With elkhorn corals severely depleted in the wild, it’s critical to ramp up elkhorn research, breeding and restoration as Mote has done with other key species. For certain species such as staghorn coral, Mote scientists are cultivating a relatively diverse group of genotypes (different genetic varieties within a given species), actively investigating which genotypes are resilient to environmental stressors and conducting managed sexual reproduction efforts to produce more genetically diverse and stress-tolerant corals for restoration. For elkhorn coral, scientists have access to fewer colonies of fewer genotypes, and more research is needed to determine if any of those genotypes are stress resistant.
“Setting up our own spawning nursery is a critical step toward producing more genotypes of this species through sexual reproduction, to support research and restoration along the Florida Reef Tract,” said Koch, who worked with Mote colleagues to transfer growing fragments of elkhorn coral to modified PVC “trees” in their new underwater spawning nursery. There, the corals will grow to a sexually mature size.
“With this new nursery, we will sexually propagate these corals in two ways: First, we will bring some of them into the lab right before their annual spawning event in August and opportunistically collect and cross egg and sperm from corals that spawn on the same night to produce new offspring,” Koch said. “With this method, we have less control over who spawns, when and which genotypes are crossed. Alternatively, we plan to induce spawning in the lab by placing the corals in a special aquarium that simulates all of the environmental cues needed for the corals to develop gametes (sperm and eggs) and spawn. This is a new method that allows one to essentially control the sexual cycle, and with greater flexibility and reliability. Before we conduct managed breeding, the idea is that these corals will be tested for traits such as disease resistance and heat tolerance, and this information will help determine our breeding choices. Ultimately, both methods allow us to produce genetically diverse, stress-tolerant offspring.”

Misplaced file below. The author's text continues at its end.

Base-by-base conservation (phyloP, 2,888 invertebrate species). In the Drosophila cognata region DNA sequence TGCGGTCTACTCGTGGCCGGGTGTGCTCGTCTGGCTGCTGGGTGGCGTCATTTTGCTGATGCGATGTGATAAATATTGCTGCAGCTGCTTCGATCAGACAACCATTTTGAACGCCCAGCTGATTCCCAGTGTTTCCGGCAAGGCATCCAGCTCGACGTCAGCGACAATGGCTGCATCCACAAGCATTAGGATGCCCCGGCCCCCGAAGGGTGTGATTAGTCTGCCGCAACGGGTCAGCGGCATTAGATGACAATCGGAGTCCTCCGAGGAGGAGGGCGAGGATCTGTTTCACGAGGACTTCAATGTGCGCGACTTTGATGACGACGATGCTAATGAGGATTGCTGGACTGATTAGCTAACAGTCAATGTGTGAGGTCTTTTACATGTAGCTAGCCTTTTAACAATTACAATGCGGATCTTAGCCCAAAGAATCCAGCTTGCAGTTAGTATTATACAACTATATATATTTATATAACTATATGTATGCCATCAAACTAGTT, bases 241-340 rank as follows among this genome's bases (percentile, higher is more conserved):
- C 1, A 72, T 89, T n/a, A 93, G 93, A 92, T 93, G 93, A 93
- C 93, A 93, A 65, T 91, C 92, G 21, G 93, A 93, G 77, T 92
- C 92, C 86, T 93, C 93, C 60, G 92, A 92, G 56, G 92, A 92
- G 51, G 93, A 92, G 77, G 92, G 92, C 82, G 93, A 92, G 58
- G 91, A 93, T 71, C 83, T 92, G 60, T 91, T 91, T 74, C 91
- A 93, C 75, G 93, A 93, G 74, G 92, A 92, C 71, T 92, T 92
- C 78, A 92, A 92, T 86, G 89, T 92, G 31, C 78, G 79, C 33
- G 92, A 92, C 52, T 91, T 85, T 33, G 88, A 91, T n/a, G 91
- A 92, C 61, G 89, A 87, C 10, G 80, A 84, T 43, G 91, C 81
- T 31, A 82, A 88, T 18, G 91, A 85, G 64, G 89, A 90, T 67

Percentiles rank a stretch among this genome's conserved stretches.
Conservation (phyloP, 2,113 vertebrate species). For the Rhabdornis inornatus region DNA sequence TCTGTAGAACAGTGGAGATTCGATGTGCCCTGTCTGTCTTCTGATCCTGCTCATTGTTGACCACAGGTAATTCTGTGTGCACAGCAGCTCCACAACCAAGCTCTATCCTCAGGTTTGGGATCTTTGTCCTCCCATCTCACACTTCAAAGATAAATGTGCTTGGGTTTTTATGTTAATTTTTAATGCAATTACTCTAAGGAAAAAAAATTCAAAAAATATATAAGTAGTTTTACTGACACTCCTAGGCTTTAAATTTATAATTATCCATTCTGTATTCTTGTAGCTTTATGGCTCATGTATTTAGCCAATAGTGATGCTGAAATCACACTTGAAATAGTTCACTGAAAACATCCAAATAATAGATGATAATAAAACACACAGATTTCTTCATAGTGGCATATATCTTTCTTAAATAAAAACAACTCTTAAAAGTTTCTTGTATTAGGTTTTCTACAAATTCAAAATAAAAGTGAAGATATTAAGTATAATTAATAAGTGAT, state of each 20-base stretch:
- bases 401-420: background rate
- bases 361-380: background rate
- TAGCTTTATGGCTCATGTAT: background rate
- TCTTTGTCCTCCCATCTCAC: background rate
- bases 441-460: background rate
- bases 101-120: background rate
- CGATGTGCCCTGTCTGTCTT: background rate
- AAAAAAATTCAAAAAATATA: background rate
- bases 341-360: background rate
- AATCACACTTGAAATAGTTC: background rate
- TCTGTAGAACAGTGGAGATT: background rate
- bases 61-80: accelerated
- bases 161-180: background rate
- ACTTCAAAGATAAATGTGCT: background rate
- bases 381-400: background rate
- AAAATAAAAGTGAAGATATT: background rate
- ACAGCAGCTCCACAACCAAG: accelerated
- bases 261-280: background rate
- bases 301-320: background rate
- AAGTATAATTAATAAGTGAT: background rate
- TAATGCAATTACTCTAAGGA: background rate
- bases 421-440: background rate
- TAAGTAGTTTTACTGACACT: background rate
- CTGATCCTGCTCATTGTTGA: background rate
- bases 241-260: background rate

These efforts with elkhorn corals aim to mirror Mote’s successes with staghorn coral and other species.
Given the dire situation elkhorn corals are in, scientists from Mote and multiple partnering institutions are joining forces in a new collaboration led by the National Oceanic and Atmospheric Administration (NOAA) to exchange knowledge and expand access to coral genotypes in hopes of securing the species’ future. Jennifer Moore, NOAA’s Protected Coral Recovery Coordinator, said, “While elkhorn coral declined significantly and is facing serious threats, I am buoyed by all of these amazing partners’ response to our call to action. I know that we can make great strides toward recovering the important elkhorn coral and improve the status of Florida’s Coral Reef.” Together, the partners will tackle priority actions like mapping the locations of remaining wild elkhorn coral, identifying which colonies have already been sampled and identified by genotype, developing a strategic and coordinated sampling effort for the remainder, and establishing a standardized method for genotyping.
“Mote scientists are able to carry out every step essential for resilient coral reef restoration, including: coral sexual reproduction; growing corals from microscopic larvae to adult colonies; producing more colonies through fragmenting corals asexually; testing coral genetic varieties for resilience to disease, climate change and related stressors; planting corals onto damaged reefs; and raising corals to maturity to start the process again,” said Mote's President & CEO, Dr. Michael P. Crosby. “However, the restoration of this threatened species is bigger than any one institution can accomplish on its own. Only through strategic partnerships can we better document which genotypes are already represented within nurseries, exchange genotypes among partners to maximize restoration success along Florida’s Coral Reef, and advance efforts to sexually propagate the corals. To help make that last step a reality, Mote’s new elkhorn nursery is laying critical groundwork today.”